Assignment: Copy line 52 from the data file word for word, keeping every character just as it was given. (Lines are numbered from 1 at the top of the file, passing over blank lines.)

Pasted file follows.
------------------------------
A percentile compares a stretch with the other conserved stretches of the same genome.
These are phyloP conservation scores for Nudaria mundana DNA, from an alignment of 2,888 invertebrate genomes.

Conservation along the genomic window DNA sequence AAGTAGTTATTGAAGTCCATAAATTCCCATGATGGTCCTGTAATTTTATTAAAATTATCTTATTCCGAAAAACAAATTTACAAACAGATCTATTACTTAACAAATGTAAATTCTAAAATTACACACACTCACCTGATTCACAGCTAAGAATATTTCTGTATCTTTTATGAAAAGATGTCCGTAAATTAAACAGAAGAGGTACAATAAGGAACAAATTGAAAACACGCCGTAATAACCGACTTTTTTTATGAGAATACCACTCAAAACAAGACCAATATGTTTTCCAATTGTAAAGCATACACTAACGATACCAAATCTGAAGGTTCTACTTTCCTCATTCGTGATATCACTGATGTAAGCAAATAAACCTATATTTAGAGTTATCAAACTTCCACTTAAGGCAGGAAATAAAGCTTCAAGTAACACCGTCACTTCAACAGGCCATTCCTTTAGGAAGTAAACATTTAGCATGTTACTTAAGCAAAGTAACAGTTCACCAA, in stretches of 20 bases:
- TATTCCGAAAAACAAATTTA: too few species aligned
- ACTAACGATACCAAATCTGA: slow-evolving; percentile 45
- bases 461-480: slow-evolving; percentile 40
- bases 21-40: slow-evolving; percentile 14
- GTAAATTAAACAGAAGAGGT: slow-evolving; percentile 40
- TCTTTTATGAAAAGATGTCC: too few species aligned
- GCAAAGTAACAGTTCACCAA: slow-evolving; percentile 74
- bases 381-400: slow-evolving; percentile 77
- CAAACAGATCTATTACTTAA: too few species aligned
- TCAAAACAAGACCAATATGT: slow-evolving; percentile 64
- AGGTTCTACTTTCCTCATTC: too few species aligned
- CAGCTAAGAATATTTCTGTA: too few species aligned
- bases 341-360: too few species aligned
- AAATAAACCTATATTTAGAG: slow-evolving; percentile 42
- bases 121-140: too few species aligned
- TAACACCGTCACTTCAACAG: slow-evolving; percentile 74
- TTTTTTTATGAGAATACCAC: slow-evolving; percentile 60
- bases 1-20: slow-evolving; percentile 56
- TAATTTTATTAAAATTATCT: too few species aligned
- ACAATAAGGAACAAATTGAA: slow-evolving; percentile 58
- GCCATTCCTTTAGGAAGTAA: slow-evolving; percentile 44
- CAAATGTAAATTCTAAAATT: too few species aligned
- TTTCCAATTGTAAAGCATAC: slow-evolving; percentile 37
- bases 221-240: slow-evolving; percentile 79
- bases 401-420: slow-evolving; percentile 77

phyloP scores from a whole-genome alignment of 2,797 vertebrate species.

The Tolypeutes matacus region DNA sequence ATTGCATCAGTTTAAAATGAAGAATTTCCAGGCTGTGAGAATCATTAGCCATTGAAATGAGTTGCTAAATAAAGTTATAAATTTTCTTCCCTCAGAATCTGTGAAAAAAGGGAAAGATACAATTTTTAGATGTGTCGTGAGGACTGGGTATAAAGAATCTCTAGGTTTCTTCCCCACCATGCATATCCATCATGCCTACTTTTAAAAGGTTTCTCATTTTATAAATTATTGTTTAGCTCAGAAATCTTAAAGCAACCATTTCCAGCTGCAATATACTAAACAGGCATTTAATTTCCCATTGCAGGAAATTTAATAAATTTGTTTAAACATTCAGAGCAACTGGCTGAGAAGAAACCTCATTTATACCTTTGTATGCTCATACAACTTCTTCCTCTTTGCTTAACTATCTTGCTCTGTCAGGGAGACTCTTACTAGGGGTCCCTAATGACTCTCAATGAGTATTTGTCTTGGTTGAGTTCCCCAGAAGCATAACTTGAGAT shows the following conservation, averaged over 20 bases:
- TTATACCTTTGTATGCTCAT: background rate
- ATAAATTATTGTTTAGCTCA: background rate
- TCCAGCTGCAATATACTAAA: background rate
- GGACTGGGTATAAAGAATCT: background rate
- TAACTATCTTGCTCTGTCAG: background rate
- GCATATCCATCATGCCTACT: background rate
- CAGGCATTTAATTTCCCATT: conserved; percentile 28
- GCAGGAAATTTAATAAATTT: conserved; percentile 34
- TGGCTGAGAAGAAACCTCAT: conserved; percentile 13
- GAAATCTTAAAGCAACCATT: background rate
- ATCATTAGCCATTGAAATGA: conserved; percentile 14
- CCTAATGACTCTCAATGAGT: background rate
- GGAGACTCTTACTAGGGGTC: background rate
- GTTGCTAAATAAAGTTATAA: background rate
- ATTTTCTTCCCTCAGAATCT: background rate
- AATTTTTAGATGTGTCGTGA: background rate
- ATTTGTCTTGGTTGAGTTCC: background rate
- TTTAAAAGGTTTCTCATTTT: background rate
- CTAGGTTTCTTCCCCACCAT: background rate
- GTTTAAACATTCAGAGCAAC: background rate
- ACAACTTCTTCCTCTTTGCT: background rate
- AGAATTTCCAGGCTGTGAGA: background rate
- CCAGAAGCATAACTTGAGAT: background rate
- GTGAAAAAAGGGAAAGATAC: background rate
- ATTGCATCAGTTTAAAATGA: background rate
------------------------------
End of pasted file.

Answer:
- AGAATTTCCAGGCTGTGAGA: background rate